Get some recipes and learn how to cook. It’s cheaper, tastier and healthier than eating out. The key to quick eats is to forget the potato. Rice, pasta and noodles are what you want. Forget Jamie’s 30 minute meals. Most students worth their salt can whip up a bowl of pesto pasta with cheese in a third of that time. There’s a tonne of info online and studentrecipes.comis a good start. Also check out the BBC Good Food website. It’s always a winner.
We’ll say it again, it’s shockingly easy to forget why you’re in college. There is so much stuff to do and you really can start to think that your membership of the Lit and Deb society is the be all and end all. Let’s be clear here. Results matter. Your degree matters. Believe it or not, your chances of getting first class honours can vary a lot between institutions. Eighteen per cent of DCU’s graduating students were awarded firsts between 2005 and 2010; 13 percent of NUIG’s students graduated with the same results; 54 percent of TCD students got a 2.1 compared with 34 percent of UL students. NUIM had the highest failure rate at almost five percent. That’s food for thought right there. Of course, it doesn’t really matter what college you go to if you’re willing to put in the work. Remembering that is the key.
Do you eat, sleep and breathe a particular sport? Or are you just a brainbox who expects to get 10 zillion points? Well you could be in for a bit of cash. All colleges offer sports scholarships to talented athletes and players. If you haven’t checked out the possibilities, you should. They require a high standard. Generally you will need to have represented Ireland at international level. If you fit the bill, Google it and you’ll see what’s out there for you.
If you’re a brainbox who got great results in the Leaving, you too could be in for a windfall. More and more colleges are trying to attract high achievers with entrance scholarships. NUIG, for example, is offering Excellence Scholarships worth €2,000 to students who get 560 points or more in the Leaving. They offer separate bursaries to high achieving medical students. UL has 40 scholarships, also worth €2,000 to offer to high achievers. DCU has €1,000 for students who get more than 500 points. These are just a taster of what’s out there. Check out your college of choice to see what’s on offer.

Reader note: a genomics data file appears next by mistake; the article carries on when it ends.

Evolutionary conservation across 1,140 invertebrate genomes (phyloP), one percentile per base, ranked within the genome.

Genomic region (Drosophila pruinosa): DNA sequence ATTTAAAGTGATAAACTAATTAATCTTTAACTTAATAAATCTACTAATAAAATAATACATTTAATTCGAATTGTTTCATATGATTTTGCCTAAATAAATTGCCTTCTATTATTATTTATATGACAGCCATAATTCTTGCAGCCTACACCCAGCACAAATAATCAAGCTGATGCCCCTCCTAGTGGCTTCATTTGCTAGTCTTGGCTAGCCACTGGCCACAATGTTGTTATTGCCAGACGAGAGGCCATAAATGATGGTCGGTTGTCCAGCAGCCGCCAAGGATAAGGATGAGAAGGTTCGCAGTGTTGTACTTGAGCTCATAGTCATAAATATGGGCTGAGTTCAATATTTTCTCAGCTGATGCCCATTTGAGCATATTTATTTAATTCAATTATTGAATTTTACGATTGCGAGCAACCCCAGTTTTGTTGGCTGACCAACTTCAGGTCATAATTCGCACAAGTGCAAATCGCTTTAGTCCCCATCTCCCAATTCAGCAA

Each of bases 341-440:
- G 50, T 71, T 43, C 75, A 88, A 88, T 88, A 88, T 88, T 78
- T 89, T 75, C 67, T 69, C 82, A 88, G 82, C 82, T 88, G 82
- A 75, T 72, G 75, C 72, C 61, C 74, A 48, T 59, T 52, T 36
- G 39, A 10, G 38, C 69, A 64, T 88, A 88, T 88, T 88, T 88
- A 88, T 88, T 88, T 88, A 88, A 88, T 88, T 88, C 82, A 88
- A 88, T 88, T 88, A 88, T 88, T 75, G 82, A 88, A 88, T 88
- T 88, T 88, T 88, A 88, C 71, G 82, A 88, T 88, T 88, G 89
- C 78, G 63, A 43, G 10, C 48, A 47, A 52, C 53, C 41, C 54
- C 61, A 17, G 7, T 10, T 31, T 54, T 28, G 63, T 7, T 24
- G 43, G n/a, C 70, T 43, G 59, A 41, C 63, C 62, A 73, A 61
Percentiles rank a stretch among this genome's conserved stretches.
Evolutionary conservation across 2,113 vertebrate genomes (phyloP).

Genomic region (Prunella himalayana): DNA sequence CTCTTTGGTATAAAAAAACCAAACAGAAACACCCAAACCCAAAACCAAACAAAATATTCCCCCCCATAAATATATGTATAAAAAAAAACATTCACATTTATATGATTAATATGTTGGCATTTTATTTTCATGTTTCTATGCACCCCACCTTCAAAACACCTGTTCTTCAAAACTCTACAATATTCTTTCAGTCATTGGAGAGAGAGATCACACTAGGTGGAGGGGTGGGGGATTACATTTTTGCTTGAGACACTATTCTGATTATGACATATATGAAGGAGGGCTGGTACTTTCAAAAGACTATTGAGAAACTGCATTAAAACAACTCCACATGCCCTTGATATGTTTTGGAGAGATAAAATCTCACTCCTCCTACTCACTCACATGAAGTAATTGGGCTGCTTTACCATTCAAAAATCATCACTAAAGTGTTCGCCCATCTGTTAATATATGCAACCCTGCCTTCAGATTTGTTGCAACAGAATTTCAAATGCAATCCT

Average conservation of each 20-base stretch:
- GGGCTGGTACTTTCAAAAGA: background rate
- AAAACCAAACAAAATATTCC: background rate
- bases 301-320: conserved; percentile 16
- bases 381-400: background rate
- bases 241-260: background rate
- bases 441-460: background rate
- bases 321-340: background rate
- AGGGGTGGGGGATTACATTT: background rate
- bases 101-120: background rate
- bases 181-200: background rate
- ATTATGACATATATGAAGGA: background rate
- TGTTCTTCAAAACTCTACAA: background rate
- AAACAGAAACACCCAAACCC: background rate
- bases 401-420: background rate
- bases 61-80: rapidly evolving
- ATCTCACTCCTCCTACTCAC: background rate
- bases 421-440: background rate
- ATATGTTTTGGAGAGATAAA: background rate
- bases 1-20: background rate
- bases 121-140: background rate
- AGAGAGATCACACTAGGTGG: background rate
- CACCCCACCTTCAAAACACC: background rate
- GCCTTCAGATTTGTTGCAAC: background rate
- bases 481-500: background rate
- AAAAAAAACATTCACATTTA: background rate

So many opportunities between student summer work visas and study exchange programmes. You will never find it easier to work in the US than with a J1 visa, but don’t stop there. Look at the student run NGO Suas ( suas.ie), which sends students out to developing countries to work for the summer. There are teaching opportunities in China, Korea and Japan for graduates and USIT offers amazing volunteering placements too. Honestly, it will never be this easy again. Grab the opportunities. Live bravely. You won’t regret it.
If you’re still 17 at the beginning of the college year, those months before the big 1-8 can really drag. Then, you finally reach that milestone and everyone suddenly decides that they want to go to the bar that’s over 21s. Girls have it easier than guys when it comes to bouncers. The key for women is to tone it down a little. Don’t try to look older. Women who really are overage don’t need to plaster on the make-up and generally avoid the four inch heels when popping in for a quick pint. Guys, just don’t give bouncers any reason to turn you away like wearing the wrong shoes or something like that. If they turn you away, don’t argue, they don’t deserve your business anyway. You’re better off not picking any fights. The one bouncer who takes a dislike to you is bound to be the one who’s on that door for the next 10 years. Walk with the confidence of a 23 year-old and you never know, they might just let you away with it.
Posh word for second hand but the vintage and charity shops can turn up some veritable gems for the skint fashion fan. You have to be patient and willing to rummage. Under no circumstances should you attempt this manner of shopping with somebody who isn’t really into it. Nothing will ruin your chances of finding something special than a dear mate who drags you off for a mid-afternoon coffee or pint because they don’t understand. Stick with it and who knows what you might find?
Let’s face it, college life isn’t always a bed of roses. Things go wrong and if you’re away from home, exam stress and money troubles can all become too much. It happens to loads of people which is why all of the universities and IOTs have great student support services. If you don’t know where to go, call into your SU and they’ll direct you to the right person. A recent Campus.iesurvey found that 34 per cent of students have considered dropping out due to stress and more than half, 54 per cent, have felt depressed due to the pressure of college. Student life is brilliant but it’s definitely not easy. If you find that it gets on top of you, seek out some support. The people you meet have seen it all before. Don’t be alone when you’re having a hard time.
Oh come on, nothing begins with x and we can’t go without mentioning exams. As much as college life is massively important, your degree is the reason you’re there. The good news is, nothing college can throw at you comes close to the drudgery that was the two Leaving Cert weeks. The bad news is that with nobody looking over your shoulder, the opportunities to procrastinate on the study front are many and frequent. Don’t be an idiot. Repeats ruin a summer. Loads of people end up cancelling or curtailing an amazing summer abroad because they have to go and re-sit exams. It’s completely not worth that. Remember that if you fail the re-sits, repeating a year is massively inconvenient and ridiculously expensive. Do yourself a favour and just pass the damn things first time round.
Your response when new experiences and opportunities present themselves. (Apart from certain circumstances – see N) You are far more likely to regret the things you don’t do than the things you do. Go for it.
Because nothing else begins with z. UCD, TCD, NUIG, and UCC offer it as an option through science. You can study it at postgrad level as well. Science plus cute and fluffies has to be a winner right?